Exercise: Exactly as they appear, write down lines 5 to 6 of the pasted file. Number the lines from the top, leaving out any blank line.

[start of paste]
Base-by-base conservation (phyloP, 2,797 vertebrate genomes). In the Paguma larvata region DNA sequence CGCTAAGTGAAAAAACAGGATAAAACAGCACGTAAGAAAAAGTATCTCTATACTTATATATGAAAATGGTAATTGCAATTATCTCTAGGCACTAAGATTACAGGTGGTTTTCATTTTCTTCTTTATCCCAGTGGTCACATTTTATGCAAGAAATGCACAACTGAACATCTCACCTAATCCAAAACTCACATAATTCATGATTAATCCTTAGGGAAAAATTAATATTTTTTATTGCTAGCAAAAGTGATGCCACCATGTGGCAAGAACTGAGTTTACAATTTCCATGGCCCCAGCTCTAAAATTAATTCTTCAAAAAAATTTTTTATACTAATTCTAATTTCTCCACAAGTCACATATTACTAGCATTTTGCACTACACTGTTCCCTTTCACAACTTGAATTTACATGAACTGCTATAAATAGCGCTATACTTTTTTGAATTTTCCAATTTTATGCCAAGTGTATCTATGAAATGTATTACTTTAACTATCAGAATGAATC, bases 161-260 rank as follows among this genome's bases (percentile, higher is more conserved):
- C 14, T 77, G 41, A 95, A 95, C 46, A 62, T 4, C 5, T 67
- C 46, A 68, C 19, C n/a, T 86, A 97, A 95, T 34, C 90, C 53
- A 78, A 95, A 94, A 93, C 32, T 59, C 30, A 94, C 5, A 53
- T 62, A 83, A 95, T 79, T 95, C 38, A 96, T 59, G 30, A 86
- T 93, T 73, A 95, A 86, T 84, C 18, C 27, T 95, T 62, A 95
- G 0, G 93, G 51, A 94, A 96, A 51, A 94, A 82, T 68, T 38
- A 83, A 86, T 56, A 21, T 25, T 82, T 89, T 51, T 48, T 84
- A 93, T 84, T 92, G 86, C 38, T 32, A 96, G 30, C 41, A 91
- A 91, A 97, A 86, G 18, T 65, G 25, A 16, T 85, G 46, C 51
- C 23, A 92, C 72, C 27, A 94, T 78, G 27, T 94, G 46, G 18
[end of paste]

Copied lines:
- T 62, A 83, A 95, T 79, T 95, C 38, A 96, T 59, G 30, A 86
- T 93, T 73, A 95, A 86, T 84, C 18, C 27, T 95, T 62, A 95